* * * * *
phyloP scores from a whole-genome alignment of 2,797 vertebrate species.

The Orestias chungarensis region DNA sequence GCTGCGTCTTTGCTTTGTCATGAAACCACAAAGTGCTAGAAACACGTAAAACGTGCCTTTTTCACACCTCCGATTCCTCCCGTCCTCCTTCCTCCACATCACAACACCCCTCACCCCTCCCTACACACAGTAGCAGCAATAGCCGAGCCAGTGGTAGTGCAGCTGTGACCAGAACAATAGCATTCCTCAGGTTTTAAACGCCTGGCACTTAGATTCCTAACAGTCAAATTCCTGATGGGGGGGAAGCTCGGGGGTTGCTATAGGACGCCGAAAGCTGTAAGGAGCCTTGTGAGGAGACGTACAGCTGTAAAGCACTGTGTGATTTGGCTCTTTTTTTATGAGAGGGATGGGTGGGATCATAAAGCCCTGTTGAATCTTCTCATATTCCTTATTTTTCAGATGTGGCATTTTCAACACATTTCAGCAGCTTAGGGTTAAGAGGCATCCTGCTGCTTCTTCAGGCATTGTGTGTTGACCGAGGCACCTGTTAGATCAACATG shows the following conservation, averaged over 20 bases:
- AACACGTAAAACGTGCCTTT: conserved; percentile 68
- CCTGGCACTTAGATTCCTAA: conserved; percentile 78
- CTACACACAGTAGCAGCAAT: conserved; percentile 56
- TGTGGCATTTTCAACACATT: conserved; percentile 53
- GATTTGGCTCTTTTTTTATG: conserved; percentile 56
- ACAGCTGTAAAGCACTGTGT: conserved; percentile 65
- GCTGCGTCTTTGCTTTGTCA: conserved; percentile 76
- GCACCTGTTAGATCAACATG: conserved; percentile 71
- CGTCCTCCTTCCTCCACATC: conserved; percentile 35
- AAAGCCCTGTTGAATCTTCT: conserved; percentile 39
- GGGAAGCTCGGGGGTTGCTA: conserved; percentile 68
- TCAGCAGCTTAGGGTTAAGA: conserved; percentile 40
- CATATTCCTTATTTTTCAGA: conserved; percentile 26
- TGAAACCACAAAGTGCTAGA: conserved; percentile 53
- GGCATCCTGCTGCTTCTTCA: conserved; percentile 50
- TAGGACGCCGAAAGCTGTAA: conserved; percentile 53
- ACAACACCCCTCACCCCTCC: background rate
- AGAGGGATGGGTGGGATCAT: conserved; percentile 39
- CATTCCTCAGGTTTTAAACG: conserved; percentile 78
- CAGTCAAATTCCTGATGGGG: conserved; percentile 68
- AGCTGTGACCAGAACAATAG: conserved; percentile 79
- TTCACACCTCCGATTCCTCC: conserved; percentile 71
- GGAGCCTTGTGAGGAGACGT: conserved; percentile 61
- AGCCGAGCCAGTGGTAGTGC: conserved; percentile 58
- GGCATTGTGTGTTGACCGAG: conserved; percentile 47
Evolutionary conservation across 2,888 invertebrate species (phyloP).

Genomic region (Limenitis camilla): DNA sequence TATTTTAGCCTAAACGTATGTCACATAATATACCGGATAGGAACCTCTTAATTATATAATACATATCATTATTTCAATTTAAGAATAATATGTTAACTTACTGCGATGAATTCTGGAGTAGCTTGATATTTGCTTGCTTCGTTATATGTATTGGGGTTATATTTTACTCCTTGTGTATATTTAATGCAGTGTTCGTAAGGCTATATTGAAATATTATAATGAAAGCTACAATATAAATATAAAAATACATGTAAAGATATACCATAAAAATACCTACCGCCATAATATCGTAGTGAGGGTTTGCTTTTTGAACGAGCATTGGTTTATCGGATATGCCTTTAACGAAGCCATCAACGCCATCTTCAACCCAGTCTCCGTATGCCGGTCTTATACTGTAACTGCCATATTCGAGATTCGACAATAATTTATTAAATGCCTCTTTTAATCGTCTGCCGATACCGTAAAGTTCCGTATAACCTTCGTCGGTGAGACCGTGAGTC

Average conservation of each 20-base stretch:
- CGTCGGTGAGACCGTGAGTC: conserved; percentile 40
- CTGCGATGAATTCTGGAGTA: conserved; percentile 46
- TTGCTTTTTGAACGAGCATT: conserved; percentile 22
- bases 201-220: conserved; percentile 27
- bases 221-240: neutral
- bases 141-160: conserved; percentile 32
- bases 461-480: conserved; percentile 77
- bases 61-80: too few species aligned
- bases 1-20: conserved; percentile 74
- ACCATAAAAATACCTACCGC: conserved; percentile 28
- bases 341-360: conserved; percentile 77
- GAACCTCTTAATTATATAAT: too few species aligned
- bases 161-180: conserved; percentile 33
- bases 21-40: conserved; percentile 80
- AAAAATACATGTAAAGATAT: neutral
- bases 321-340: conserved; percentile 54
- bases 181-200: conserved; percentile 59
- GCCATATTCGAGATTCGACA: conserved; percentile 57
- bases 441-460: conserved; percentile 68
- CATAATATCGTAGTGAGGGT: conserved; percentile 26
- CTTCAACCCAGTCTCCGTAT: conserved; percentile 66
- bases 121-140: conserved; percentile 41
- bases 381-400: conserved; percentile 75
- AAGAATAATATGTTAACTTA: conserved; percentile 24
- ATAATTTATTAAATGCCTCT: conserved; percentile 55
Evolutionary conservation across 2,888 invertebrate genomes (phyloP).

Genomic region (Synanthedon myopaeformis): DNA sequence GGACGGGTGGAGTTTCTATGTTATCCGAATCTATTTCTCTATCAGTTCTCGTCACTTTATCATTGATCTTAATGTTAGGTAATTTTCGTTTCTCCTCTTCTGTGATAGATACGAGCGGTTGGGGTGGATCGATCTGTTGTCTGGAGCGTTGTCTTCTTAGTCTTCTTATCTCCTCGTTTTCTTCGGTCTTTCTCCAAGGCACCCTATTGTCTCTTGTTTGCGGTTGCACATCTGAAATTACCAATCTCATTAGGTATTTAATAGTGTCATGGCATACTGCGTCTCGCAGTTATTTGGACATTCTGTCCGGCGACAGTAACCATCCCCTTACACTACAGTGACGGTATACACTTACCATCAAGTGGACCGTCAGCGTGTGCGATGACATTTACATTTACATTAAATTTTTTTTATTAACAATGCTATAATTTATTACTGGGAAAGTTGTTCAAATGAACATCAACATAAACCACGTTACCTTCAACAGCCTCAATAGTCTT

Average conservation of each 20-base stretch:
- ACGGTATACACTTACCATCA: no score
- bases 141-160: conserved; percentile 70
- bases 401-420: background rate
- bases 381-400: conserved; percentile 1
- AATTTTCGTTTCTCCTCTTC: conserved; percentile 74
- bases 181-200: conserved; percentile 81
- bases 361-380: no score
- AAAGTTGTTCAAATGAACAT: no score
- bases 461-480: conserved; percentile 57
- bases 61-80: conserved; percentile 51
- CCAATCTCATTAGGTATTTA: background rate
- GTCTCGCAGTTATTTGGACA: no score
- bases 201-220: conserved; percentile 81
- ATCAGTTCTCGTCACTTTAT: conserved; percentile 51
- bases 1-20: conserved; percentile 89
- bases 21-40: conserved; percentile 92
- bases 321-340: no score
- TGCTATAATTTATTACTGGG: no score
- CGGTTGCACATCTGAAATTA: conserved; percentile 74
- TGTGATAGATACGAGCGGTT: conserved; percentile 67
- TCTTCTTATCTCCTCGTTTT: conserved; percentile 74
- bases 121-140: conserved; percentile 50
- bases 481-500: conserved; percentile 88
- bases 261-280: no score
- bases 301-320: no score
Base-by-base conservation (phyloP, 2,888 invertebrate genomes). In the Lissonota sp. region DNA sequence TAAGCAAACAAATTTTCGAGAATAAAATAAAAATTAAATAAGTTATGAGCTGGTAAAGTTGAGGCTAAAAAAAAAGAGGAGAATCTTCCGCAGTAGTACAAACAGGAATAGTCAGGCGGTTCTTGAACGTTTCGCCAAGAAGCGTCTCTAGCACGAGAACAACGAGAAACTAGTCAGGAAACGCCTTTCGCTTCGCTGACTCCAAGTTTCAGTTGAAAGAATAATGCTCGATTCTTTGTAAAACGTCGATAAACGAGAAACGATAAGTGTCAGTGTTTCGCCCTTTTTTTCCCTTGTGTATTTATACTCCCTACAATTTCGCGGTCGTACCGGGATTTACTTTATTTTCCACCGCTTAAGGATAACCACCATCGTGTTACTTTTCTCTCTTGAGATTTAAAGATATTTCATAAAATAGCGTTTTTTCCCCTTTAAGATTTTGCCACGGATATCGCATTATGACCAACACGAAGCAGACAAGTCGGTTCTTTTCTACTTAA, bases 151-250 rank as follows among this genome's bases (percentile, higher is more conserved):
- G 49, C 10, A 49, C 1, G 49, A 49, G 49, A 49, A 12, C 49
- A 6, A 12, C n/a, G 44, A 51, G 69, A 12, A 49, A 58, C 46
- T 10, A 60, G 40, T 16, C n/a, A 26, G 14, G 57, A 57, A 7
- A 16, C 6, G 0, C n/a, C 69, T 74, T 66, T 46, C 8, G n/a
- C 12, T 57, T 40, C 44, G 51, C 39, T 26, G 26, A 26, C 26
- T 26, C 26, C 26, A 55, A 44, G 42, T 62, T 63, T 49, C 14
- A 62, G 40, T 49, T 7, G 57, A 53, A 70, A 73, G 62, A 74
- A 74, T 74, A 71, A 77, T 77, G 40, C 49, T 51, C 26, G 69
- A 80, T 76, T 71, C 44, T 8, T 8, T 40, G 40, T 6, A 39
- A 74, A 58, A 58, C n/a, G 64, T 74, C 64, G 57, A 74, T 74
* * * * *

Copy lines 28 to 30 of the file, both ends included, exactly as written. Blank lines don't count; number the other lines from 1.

Evolutionary conservation across 2,888 invertebrate species (phyloP).

Genomic region (Limenitis camilla): DNA sequence TATTTTAGCCTAAACGTATGTCACATAATATACCGGATAGGAACCTCTTAATTATATAATACATATCATTATTTCAATTTAAGAATAATATGTTAACTTACTGCGATGAATTCTGGAGTAGCTTGATATTTGCTTGCTTCGTTATATGTATTGGGGTTATATTTTACTCCTTGTGTATATTTAATGCAGTGTTCGTAAGGCTATATTGAAATATTATAATGAAAGCTACAATATAAATATAAAAATACATGTAAAGATATACCATAAAAATACCTACCGCCATAATATCGTAGTGAGGGTTTGCTTTTTGAACGAGCATTGGTTTATCGGATATGCCTTTAACGAAGCCATCAACGCCATCTTCAACCCAGTCTCCGTATGCCGGTCTTATACTGTAACTGCCATATTCGAGATTCGACAATAATTTATTAAATGCCTCTTTTAATCGTCTGCCGATACCGTAAAGTTCCGTATAACCTTCGTCGGTGAGACCGTGAGTC

Average conservation of each 20-base stretch: